The Meadow.

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My take on modern poetry, that I wrote while doing physics. So, here is “The Meadow”.

On the beautiful day, I threw my cap away.
Donned my hat and marched off in the woods.
I relied on my memory and followed the way,
Dwelled deeper and deeper and still away.
The time passed by, I walked on, not tired at all.
The cool breeze tickling my face.
Birds chirped and the trees looked as good as new.
I removed my shoes, barefoot, I felt the dew.
Soon, I reached the meadow that I had been looking for.
That seasonal brook still dancing in its way.
The lovely daffodils and the honeysuckle lent,
the sunlit meadow its heavenly scent.
I sat on the grass and looked around.
The water playing tricks with the sunlight,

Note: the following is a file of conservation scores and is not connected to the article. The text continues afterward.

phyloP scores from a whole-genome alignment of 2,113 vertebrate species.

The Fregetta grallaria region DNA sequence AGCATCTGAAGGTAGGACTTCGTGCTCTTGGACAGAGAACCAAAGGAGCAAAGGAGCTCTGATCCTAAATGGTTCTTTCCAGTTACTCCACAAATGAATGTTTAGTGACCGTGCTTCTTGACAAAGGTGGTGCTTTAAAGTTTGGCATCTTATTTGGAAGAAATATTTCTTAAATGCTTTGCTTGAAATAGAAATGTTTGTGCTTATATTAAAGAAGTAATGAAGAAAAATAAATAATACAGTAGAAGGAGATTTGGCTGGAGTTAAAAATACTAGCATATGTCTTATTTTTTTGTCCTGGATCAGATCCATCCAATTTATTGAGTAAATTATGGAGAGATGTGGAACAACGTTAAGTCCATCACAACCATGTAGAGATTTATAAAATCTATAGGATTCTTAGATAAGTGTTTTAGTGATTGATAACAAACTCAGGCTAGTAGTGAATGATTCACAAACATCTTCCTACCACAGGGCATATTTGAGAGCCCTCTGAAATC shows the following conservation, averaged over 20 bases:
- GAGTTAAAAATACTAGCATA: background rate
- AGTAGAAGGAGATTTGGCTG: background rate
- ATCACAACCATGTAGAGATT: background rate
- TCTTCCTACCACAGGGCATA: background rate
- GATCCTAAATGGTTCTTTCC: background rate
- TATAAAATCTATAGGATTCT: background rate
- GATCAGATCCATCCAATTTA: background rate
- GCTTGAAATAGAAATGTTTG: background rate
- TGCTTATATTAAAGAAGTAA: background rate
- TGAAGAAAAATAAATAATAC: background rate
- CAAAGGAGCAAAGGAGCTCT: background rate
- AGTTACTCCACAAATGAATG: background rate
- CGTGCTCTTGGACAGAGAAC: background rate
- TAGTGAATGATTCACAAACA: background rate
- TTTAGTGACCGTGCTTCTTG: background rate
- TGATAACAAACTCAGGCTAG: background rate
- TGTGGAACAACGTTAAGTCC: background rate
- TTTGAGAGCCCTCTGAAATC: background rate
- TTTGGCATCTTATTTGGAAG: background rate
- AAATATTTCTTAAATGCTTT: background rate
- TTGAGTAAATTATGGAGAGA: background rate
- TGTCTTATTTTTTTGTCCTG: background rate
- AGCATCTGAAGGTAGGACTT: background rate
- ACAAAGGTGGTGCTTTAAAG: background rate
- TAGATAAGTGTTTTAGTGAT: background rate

Cast a magic in the serenade surround.
I felt happy and rejuvenated, as the nightingale took flight.
I sat there for a really, really long time.
And no thoughts entered my brain, except one-
What happened to days like these?
Colder and colder became the breeze.
So, I stood up and put on my shoes,
And I waited for the sun to set.
What amazed me most back then,
Was the calm that prevailed over my head.
I plucked a dandelion and cast a last glance.
My last visit here before I left for France.
What happened to the world, to times like these?
Life, I guessed. It was the worst reality.

Two Tired.

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Yesterday was my birthday, I just turned twenty five. And the funny thing is that they made is special without even remembering it. They took me out for ice cream, after such a long time. And I was thinking all along how I can love this fool of a guy so much. To be truthful, from the day he started riding me, he’s been pretty much the apple of my eye.